Controlling Birth: Contraception and the Politics of Public Health

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"Controlling Birth" excerpts more than 100 years of the history of voluntary contraception and forced sterilization. 

This virtual exhibit debuted as part of an event celebrating 100 years of women's suffrage in the United States. “She Rocks the Vote” was enabled by a grant from the State Library of North Carolina’s Institute of Museum and Library Services Diversity and Inclusion Mini-Grants program. Original plans for a live, in-person March event were derailed by COVID-19, but on September 17, 2020, the organizers of "She Rocks the Vote" livestreamed a keynote address by Rep. Deborah Butler and introduced this virtual exhibit. More details available at the William Madison Randall Library website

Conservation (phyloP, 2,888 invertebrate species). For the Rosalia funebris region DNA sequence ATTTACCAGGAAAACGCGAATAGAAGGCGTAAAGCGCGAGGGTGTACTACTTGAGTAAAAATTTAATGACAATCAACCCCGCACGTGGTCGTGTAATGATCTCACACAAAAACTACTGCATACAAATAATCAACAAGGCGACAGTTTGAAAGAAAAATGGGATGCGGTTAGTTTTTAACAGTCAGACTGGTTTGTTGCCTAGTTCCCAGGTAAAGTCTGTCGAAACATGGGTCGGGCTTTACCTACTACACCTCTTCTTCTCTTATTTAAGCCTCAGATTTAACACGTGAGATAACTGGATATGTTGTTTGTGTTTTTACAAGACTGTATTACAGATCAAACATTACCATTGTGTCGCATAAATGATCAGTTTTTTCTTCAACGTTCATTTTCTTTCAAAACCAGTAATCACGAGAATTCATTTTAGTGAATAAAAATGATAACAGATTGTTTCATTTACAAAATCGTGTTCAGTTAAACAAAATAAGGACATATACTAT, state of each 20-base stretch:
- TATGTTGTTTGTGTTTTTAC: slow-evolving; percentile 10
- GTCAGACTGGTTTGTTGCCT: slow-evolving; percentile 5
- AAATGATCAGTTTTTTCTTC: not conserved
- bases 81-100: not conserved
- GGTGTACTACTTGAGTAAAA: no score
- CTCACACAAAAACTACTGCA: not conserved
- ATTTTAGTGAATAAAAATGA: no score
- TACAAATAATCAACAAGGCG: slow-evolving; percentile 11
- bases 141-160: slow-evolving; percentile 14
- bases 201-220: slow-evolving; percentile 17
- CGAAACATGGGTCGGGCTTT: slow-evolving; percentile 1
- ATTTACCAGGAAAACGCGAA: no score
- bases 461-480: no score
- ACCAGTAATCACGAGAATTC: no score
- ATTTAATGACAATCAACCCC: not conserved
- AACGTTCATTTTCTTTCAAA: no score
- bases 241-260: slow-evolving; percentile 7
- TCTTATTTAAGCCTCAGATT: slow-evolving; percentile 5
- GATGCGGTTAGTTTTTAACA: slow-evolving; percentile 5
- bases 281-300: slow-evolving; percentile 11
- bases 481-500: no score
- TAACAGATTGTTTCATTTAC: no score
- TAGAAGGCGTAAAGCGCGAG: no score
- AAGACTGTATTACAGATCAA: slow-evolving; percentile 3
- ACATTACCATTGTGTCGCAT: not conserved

The virtual rendition of "Controlling Birth" highlights numerous artifacts awaiting public display in UNCW's Randall Library. This display is far from comprehensive. Its objects are intended to illustrate an important story of gender and race inequity in medical and reproductive health history. Today--and for the past half dozen decades or so--the oral pill has revolutionized women's reproductive choices, though the story of its testing and approval also underscores gender and racial inequalities in the United States (a story told by historian Elaine Tyler May). Intentionally, this exhibit concentrates on the equally revealing narratives of contraceptives other than birth control piils, while recognizing the Pill's importance. The history of birth control in America reflects the importance of a healthy, democratic polity, including full-throated participation at every level by women of every background. 

                                                                      

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Credits

Jennifer Le Zotte, Kyra McCormick, Rebecca Mullins, and Heather Byrum